alert(MyClass); // error, MyClass is only visible in methods of the class

Static methods

Static methods are bound to the class function, not to its "prototype".

An example:

class User {
  static staticMethod() {
    alert(this == User);
  }
}

User.staticMethod(); // true

That actually does the same as assigning it as a function property:

function User() { }

User.staticMethod = function() {
  alert(this == User);
};

The value of this inside User.staticMethod() is the class constructor User itself (the “object before dot” rule).

Usually, static methods are used when the code is related to the class, but not to a particular object of it.

For instance, we have Article objects and need a function to compare them. The natural choice would be Article.compare, like this:

class Article {
  constructor(title, date) {
    this.title = title;
    this.date = date;
  }

  static compare(articleA, articleB) {
    return articleA.date - articleB.date;
  }
}

// usage
let articles = [
  new Article("Mind", new Date(2016, 1, 1)),
  new Article("Body", new Date(2016, 0, 1)),
  new Article("JavaScript", new Date(2016, 11, 1))
];

articles.sort(Article.compare);

alert( articles[0].title ); // Body

Here Article.compare stands “over” the articles, as a meants to compare them.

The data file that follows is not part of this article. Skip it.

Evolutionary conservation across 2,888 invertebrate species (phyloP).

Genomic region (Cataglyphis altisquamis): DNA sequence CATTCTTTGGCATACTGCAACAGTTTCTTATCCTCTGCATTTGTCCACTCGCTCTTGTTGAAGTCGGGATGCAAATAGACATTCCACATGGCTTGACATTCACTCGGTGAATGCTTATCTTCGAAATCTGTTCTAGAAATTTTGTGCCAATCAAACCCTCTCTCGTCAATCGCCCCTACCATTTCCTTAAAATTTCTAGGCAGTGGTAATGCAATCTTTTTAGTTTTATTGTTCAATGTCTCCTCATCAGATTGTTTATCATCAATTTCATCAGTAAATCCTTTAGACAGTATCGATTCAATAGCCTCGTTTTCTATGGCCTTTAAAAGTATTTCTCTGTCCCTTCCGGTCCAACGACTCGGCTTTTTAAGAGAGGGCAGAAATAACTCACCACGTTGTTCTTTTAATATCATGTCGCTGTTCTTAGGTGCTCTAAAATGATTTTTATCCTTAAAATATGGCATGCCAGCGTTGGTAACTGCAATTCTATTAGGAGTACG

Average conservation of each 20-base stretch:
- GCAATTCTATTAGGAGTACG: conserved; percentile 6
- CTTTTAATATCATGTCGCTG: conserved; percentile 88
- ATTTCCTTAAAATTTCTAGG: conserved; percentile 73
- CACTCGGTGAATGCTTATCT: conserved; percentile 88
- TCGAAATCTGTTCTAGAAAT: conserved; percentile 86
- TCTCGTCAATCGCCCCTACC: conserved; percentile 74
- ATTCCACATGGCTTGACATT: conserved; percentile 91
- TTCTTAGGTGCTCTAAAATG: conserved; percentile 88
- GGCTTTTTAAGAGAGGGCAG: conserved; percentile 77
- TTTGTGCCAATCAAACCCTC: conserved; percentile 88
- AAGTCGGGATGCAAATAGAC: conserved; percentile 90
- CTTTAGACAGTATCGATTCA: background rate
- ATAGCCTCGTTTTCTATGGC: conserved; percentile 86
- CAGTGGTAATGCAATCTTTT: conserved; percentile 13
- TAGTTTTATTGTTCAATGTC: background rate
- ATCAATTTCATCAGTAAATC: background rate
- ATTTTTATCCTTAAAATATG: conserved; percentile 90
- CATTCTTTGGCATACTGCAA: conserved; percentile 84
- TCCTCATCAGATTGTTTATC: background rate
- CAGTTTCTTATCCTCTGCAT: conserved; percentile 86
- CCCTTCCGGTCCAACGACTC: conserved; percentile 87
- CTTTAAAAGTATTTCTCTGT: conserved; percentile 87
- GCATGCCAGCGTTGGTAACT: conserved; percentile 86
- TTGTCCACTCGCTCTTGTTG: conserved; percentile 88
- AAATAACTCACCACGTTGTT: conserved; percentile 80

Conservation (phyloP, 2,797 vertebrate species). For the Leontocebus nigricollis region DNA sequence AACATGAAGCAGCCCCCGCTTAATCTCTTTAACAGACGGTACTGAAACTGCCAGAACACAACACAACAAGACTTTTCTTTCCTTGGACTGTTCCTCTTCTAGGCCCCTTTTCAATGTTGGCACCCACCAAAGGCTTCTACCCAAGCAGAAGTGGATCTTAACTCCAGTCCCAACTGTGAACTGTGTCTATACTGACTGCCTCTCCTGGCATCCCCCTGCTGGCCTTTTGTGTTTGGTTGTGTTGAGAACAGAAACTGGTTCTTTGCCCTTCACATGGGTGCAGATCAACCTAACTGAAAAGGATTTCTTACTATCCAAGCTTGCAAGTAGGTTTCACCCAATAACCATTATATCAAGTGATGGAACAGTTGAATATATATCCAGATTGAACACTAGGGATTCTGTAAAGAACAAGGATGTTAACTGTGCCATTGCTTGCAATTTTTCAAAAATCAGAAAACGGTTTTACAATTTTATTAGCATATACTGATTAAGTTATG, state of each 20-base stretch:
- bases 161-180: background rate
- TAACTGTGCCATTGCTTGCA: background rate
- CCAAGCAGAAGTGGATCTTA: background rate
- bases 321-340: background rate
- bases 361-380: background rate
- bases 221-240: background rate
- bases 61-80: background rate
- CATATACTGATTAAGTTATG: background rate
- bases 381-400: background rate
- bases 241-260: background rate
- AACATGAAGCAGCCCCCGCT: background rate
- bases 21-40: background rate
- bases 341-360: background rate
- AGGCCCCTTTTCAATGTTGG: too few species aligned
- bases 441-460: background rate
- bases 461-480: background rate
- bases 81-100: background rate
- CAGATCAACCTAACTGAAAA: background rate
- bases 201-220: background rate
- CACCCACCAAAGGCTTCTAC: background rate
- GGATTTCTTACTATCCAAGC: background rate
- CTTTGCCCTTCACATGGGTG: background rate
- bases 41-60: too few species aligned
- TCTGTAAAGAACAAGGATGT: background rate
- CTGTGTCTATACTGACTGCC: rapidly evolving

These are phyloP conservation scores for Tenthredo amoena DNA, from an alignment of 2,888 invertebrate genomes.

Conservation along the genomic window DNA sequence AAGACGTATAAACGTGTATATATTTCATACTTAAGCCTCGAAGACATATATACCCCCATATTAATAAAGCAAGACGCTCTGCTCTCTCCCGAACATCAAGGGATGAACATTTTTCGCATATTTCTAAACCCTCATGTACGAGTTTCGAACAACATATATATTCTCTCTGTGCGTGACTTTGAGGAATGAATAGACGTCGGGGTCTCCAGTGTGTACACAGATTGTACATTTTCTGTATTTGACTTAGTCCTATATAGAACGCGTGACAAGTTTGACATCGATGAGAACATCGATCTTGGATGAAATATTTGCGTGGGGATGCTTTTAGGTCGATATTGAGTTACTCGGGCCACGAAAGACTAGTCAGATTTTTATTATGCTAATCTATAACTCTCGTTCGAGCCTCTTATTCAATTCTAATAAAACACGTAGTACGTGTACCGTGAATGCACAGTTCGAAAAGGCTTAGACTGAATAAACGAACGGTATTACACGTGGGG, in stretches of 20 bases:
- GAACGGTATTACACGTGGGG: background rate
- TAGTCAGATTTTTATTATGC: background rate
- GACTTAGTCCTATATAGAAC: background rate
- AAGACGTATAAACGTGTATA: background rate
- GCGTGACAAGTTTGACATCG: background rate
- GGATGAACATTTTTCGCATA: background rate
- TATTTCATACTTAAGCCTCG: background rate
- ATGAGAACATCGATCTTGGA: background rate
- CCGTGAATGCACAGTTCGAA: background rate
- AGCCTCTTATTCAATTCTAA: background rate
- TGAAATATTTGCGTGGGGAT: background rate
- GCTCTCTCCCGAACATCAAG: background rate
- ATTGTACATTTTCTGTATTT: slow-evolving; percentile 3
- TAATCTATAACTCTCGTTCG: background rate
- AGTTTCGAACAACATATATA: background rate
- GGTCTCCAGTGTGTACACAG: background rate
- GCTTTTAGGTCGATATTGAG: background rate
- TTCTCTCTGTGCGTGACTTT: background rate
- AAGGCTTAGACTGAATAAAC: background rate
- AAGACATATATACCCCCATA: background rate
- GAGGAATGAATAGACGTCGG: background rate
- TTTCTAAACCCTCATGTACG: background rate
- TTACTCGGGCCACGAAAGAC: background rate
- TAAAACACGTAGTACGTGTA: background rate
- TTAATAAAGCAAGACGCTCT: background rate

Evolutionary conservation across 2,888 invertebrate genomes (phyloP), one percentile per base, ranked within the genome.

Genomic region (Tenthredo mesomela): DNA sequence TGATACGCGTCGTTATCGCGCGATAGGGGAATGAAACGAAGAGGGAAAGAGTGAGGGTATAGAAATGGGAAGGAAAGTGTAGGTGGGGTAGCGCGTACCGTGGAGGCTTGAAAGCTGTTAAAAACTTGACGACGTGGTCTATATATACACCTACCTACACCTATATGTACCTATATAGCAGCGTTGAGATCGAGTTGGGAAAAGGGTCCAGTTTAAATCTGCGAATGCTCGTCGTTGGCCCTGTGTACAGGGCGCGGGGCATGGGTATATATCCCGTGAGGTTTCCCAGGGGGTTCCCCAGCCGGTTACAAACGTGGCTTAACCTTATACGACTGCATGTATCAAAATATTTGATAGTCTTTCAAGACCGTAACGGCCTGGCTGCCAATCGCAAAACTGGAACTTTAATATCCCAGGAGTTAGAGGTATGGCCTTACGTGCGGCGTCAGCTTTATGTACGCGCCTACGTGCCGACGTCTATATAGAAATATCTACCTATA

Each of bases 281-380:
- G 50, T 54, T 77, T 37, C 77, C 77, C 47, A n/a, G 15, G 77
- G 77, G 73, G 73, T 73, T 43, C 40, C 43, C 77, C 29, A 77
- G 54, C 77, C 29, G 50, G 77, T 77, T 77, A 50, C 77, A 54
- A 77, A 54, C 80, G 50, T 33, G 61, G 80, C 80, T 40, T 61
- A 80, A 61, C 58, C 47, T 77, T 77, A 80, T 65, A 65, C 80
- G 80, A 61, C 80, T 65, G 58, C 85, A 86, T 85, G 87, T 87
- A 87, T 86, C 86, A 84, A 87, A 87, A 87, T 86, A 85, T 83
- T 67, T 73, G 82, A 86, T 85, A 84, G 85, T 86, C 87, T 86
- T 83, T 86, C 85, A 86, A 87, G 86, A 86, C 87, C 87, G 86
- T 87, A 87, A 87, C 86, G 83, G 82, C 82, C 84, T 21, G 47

Another example would be a so-called “factory” method, that creates an object with specific parameters.

Like Article.createTodays() here:

class Article {
  constructor(title, date) {
    this.title = title;
    this.date = date;
  }

  static createTodays() {
    // remember, this = Article
    return new this("Todays digest", new Date());
  }
}

let article = article.createTodays();

alert( articles.title ); // Todays digest

Now every time we need to create a todays digest, we can call Article.createTodays().

Static methods are often used in database-related classes to search/save/remove entries from the database, like this:

// assuming Article is a special class for managing articles
// static method to remove the article:
Article.remove({id: 12345});

Tasks

importance: 5

Rewrite the Clock class from prototypes to the modern “class” syntax.

P.S. The clock ticks in the console, open it to see.

Open a sandbox for the task.

Tutorial map